Theatre in Wales

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Treat of a Bonus Show from Summer Cast

Aberystwyth Summer Musical

“Chicago” Cast - Aberystwyth Arts Centre , Aberystwyth Arts Centre , August 24, 2010
Aberystwyth Summer Musical by “Chicago” Cast - Aberystwyth Arts Centre Times of trouble are good for musicals. On July 31st, a Saturday night, the Proms were wholly given over to musical theatre. Bryn Terfel and Simon Russell Beale even joined in a soft shoe shuffle and sang verses from “Everybody Ought to have a Maid.” August 21st conductor John Wilson gave Richard Rodgers’ music, also in the Albert Hall, the kind of orchestral treatment he felt it warranted. And on August 22nd Aberystwyth’s summer company put together, with just a few days’ preparation, an evening of music from Bernstein and Sondheim, Rodgers and Hammerstein, Kander and Ebb, Menken and Ashman, Wildhorn and Bricusse, Frank Loesser, Jule Styne, Cy Coleman and Marvin Hamlisch, among others.

Twenty-five or more numbers, with the sizzler “All that Jazz” from “Chicago” for an opening. That, and later on the full-cast ventriloquist number, was a reminder just how sharp, fresh and composite is the choreography in that show. In between, the company mounted a series of solos, duets, trios and more. A similar tribute to musical theatre earlier in the year had been marred slightly by a soggy, show-bizzy tone. Here respect and affection for the musical tradition were evident but that need not necessarily preclude humour. Here fun was leavened with fine vocal tributes from across six decades of music.

Ian Knauer has a warm stage presence and a tone perfect for “Somewhere”. It’s not the very peak of Sondheim’s ballads but it is still sounding good. If there were a prize for sheer vocal pyrotechnics it would have go to Carrie Ellis. Her voice, particularly on “Just moved into 14G”, moved from whisper to growl to high soprano.

Rachel Crane got to sing in duet beautifully with Lisa Bridge, then in the parodic “the Song that Goes Like This” with David Barrett and solo with “Diva’s Lament” from “Spamalot.” Her voice is a familiar in Aberystwyth but this number was an opportunity to see a comedic talent in blossom.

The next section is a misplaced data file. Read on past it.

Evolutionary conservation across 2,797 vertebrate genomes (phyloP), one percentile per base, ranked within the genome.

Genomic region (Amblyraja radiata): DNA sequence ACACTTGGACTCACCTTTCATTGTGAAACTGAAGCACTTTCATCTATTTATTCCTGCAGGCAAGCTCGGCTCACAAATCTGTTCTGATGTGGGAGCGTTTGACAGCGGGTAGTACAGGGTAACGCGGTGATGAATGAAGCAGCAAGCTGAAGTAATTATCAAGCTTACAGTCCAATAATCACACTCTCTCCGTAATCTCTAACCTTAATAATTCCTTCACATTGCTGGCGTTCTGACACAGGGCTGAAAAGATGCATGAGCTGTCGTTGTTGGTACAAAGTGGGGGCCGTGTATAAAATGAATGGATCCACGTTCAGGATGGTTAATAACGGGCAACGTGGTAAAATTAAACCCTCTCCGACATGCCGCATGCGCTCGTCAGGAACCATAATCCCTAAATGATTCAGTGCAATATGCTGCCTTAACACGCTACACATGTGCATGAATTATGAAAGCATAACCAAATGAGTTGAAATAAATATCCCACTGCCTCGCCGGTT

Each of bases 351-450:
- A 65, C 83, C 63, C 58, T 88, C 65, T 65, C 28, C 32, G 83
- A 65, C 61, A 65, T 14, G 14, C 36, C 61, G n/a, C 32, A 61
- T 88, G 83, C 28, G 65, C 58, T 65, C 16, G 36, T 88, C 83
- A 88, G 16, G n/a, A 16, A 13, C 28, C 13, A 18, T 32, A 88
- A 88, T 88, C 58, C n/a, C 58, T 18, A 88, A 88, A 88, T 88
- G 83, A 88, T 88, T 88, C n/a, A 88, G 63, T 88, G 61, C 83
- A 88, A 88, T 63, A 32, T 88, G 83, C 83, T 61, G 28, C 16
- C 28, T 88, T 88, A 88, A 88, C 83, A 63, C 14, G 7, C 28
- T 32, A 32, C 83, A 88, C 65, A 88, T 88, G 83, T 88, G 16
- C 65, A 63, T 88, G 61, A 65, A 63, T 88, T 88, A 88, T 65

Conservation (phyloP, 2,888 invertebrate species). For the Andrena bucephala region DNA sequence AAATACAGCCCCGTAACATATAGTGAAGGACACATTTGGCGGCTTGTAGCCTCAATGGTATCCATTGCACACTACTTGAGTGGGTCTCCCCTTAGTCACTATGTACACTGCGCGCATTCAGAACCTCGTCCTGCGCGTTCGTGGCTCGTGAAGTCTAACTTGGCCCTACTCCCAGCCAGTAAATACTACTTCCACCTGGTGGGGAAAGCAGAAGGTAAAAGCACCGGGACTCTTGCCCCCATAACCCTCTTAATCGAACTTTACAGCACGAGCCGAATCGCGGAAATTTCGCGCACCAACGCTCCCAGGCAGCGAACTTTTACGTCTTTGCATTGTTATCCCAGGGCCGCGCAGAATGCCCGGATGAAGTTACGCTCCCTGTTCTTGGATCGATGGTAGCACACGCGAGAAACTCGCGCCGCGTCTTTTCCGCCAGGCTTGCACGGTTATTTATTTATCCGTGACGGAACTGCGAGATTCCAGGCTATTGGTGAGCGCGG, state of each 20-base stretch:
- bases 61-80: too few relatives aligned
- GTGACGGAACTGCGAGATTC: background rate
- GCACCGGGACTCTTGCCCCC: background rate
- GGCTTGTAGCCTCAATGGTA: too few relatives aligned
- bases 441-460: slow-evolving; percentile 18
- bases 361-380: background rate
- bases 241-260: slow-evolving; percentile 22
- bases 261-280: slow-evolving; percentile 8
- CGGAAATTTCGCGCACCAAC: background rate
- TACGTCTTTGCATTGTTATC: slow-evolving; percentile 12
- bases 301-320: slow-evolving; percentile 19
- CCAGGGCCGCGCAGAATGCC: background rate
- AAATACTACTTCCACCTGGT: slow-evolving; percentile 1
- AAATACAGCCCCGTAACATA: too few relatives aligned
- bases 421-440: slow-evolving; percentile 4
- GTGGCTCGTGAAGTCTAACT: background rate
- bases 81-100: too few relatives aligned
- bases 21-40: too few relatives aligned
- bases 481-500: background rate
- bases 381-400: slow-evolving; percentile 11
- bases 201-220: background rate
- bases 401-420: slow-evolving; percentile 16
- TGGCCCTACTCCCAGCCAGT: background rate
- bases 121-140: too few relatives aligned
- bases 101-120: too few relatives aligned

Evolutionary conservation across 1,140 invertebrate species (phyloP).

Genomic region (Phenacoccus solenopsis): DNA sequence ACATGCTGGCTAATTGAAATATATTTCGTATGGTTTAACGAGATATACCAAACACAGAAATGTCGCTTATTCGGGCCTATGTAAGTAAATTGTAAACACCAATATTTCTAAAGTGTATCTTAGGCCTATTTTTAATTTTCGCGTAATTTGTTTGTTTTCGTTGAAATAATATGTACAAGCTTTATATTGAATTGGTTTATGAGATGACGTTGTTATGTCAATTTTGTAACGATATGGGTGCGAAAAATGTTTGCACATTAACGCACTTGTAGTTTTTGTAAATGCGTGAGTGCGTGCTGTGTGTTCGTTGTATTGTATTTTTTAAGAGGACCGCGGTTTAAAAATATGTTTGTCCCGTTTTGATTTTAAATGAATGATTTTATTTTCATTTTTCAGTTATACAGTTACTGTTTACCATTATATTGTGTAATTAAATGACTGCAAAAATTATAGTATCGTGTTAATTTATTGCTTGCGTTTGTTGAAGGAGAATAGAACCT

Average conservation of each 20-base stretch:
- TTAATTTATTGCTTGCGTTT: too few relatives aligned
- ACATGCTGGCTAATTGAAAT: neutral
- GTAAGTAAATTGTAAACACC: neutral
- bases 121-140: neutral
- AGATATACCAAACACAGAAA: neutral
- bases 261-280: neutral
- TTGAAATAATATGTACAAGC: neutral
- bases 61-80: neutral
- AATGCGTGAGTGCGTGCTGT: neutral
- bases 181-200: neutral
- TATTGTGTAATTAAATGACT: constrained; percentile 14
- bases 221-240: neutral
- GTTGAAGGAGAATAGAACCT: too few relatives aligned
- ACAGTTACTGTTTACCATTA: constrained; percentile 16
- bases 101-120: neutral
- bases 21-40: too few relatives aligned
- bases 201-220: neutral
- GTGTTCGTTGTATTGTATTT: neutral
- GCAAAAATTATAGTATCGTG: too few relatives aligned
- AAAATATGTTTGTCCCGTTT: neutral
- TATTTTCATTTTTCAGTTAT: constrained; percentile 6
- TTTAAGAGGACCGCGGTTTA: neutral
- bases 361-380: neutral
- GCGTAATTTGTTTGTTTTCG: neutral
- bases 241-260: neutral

In a towel and not a lot more Bobby Windebank sang the quite absurd“ My rubber duckie”. (“Every day when I make my way to the tubby/ I find a little fella who's
cute and yellow and chubby”). Shona Lindsay sang powerfully from “A Chorus Line.” Nia Jermin in a flouncy yellow dress did an audience-winning comic “Taylor the Latte Boy” (“So many years my heart has waited/ Who'd have thought that love could be so caffeinated?”)

Rodgers and Hammerstein were represented by “the Sound of Music” alone. In the first half David Barrett and Elizabeth Diamond put “Sixteen going on seventeen” through a comic treatment the poor song was never built for. That the last scene from “Some Like it Hot” was grafted on probably gives it away. That was nothing compared to what the second half held in store for “Do re mi.” By the time Elizabeth Diamond, in blonde curls and dirndl with a virtuoso blend of parody and athleticism, came to head-butt one of the “children” in her care the audience was in ecstasy.

Anthony Williams provided light-touch direction as well as engaging in sex and murder as “Chicago” character Fred Casely. Different members of the company introduced the numbers with a few crisp sentences of description, no anecdotes, no stories. Whether star or chorus, solo, duet or ensemble they performed, smiled, and departed the stage. To the last woman and man they radiated joy at being there. Maybe it is nearing the end of a five-week season, maybe it’s the Aber effect or maybe they are all naturally joyous in character.

There is a habit now of charity coming with a lot of noise. The show came without programme or credits and it took a bit of digging to find out it was a benefit-raiser. Appropriately from a crack dance troupe the cause was the creation of bursaries for young dancers. In the middle ages the great philosopher Moses Maimonides made a classification of eight types of charity. He accorded a high value to giving in quietness. In that light this ensemble is possessed not just of big voices but of big hearts too.

Reviewed by: Adam Somerset

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